• Extending RDMA for Persistent Memory over Fabrics
    Extending RDMA for Persistent Memory over Fabrics
    Tony Hurson, Intel; Rob Davis, Mellanox; John Kim, Mellanox Recorded: Oct 25 2018 60 mins
    For datacenter applications requiring low-latency access to persistent storage, byte-addressable persistent memory (PM) technologies like 3D XPoint and MRAM are attractive solutions. Network-based access to PM, labeled here PM over Fabrics (PMoF), is driven by data scalability and/or availability requirements. Remote Direct Memory Access (RDMA) network protocols are a good match for PMoF, allowing direct RDMA Write of data to remote PM. However, the completion of an RDMA Write at the sending node offers no guarantee that data has reached persistence at the target. This webcast will outline extensions to RDMA protocols that confirm such persistence and additionally can order successive writes to different memories within the target system.

    The primary target audience is developers of low-latency and/or high-availability datacenter storage applications. The presentation will also be of broader interest to datacenter developers, administrators and users.

    After you watch, check-out our Q&A blog from the webcast: http://bit.ly/2DFE7SL
  • Flash Storage with 24G SAS Leads the Way in Crunching Big Data
    Flash Storage with 24G SAS Leads the Way in Crunching Big Data
    Greg McSorley, Amphenol; Rick Kutcipal, Broadcom; Kevin Marks, Dell; Jeremiah Tussey, Microsemi Recorded: Oct 24 2018 49 mins
    The recent data explosion is a huge challenge for storage and IT system designers. How do you crunch all that data at a reasonable cost? Fortunately, your familiar SAS comes to the rescue with its new 24G speed. Its flexible connection scheme already allows designers to scale huge external storage systems with low latency. Now the new high operating speed offers the throughput you need to bring big data to its knobby knees! Our panel of storage experts will present practical solutions to today’s petabyte problems and beyond.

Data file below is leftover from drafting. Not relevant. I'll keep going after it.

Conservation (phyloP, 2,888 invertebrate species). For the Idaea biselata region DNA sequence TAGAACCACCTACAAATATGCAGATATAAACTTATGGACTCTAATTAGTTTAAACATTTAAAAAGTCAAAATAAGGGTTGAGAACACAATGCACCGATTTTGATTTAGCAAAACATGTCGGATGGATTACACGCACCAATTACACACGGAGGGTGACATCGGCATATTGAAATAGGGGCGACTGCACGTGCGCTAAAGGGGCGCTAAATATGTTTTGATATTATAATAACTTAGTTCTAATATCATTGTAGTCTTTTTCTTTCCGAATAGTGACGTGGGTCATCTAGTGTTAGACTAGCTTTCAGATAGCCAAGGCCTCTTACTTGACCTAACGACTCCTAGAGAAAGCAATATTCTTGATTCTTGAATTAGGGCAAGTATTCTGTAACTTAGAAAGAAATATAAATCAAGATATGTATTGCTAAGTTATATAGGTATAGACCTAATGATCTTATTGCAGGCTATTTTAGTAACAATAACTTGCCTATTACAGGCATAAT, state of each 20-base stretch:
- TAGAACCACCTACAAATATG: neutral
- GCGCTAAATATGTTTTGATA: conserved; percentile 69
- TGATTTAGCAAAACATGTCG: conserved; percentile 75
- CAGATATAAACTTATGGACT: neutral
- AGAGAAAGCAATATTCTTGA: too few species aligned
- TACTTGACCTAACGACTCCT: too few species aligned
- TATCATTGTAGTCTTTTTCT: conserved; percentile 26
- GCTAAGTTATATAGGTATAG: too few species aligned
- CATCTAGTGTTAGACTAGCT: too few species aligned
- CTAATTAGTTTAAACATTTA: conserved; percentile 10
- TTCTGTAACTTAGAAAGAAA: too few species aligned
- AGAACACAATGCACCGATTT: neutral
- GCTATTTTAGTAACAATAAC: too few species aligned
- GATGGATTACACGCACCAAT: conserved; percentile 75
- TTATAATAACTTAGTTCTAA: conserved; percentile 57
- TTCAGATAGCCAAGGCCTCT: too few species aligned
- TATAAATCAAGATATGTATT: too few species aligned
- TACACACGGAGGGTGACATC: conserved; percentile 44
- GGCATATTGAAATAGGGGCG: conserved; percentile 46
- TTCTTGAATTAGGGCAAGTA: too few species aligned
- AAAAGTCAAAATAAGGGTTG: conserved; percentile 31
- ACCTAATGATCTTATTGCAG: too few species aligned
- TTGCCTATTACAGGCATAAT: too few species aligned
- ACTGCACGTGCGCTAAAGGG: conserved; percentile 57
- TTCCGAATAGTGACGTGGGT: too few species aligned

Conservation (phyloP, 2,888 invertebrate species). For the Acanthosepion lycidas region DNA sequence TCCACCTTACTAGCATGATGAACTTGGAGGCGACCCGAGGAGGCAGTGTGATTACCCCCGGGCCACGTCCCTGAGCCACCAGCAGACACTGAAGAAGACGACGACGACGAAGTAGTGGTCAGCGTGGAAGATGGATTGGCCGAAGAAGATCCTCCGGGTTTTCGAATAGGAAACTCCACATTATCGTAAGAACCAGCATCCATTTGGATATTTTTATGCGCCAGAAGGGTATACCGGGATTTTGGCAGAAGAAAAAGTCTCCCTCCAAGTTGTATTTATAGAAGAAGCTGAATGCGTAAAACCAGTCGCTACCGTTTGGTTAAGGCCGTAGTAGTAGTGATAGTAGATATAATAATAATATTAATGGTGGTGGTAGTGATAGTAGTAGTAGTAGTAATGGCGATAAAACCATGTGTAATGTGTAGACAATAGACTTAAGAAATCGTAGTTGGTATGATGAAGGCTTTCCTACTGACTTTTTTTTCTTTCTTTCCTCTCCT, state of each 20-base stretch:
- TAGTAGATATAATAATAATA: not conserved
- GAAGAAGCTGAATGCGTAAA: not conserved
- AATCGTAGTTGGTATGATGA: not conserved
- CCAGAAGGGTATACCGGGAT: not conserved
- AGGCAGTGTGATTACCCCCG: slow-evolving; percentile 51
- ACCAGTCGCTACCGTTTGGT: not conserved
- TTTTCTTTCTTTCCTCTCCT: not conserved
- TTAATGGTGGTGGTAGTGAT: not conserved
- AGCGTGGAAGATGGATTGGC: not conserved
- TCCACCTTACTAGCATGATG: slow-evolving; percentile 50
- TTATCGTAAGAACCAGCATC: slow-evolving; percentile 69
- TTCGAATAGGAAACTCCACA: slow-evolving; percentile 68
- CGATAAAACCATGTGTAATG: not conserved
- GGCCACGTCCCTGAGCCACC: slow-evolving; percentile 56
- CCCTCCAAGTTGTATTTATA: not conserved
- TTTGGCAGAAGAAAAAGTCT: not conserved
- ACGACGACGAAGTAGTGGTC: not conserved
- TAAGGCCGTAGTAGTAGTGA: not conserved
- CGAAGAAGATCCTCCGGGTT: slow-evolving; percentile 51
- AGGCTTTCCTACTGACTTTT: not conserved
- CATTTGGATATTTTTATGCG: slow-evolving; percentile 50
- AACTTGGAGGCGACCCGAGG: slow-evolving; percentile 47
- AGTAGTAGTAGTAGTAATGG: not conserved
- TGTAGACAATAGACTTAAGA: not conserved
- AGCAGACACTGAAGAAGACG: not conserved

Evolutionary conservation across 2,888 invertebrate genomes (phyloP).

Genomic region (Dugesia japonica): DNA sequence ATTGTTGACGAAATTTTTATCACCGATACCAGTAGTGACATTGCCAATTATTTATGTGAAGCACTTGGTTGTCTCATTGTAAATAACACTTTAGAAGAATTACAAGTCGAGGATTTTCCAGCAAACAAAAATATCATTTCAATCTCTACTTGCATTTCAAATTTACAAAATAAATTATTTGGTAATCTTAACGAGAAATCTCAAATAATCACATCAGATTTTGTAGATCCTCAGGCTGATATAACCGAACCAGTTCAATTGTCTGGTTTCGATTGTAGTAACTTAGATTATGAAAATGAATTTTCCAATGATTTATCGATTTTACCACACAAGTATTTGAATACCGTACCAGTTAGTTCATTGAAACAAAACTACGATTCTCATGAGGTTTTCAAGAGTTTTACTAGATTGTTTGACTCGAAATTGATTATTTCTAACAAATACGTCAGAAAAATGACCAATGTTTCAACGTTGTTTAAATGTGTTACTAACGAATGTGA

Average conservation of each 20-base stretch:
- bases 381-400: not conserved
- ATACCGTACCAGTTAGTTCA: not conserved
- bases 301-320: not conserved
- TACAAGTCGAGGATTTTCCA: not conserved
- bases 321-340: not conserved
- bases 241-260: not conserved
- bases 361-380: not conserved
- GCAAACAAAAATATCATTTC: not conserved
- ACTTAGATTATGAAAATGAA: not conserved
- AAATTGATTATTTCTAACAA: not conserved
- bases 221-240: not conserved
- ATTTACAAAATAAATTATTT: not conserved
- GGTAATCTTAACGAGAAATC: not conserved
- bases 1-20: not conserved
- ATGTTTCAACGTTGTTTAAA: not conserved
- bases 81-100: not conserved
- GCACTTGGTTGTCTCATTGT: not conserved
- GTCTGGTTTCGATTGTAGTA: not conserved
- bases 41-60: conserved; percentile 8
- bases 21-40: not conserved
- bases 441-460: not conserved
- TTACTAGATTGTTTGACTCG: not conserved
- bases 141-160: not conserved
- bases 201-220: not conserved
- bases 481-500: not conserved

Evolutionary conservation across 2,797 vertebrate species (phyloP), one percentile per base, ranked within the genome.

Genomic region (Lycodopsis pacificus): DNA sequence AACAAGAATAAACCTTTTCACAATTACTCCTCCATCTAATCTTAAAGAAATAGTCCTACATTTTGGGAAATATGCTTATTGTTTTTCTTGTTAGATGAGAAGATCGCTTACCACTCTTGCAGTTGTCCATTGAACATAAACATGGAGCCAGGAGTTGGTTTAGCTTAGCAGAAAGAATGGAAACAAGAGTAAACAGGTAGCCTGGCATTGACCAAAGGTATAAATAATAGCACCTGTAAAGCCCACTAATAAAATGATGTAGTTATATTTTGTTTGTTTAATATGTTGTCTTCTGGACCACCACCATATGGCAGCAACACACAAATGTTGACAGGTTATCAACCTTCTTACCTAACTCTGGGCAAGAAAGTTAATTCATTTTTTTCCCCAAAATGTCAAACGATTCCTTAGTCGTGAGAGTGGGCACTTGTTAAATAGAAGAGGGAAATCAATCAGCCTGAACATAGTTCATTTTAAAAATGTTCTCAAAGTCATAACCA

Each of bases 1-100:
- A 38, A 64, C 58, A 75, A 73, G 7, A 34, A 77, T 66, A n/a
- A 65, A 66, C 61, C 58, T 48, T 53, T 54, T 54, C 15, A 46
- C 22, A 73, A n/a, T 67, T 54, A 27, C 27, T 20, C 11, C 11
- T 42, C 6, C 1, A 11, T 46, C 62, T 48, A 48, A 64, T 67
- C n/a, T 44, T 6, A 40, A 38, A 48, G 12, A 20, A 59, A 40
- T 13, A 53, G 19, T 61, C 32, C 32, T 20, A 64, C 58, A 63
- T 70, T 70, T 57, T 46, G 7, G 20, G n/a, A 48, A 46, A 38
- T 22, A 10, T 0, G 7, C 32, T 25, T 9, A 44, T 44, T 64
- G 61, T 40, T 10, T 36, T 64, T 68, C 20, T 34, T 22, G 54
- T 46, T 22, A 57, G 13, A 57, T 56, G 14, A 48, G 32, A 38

• The 100-Year Archive Survey Results 2007-2017
    The 100-Year Archive Survey Results 2007-2017
    Sam Fineberg, Thomas Rivera, Bob Rogers Recorded: Oct 10 2018 60 mins
    The Long Term Retention Technical Working Group and the Data Protection Committee will review the results of the 2017 100-year archive survey. In addition to the survey results, the presentation will cover the following topics:
    · How the use of storage for archiving has evolved in ten years
    · What type of information is now being retained and for how long
    · Changes in corporate practices
    · Impact of technology changes such as Cloud
  • Centralized vs. Distributed Storage
    Centralized vs. Distributed Storage
    John Kim, Mellanox; Alex McDonald, NetApp; J Metz, Cisco Recorded: Sep 11 2018 63 mins
    In the history of enterprise storage there has been a trend to move from local storage to centralized, networked storage. Customers found that networked storage provided higher utilization, centralized and hence cheaper management, easier failover, and simplified data protection, which has driven the move to FC-SAN, iSCSI, NAS and object storage.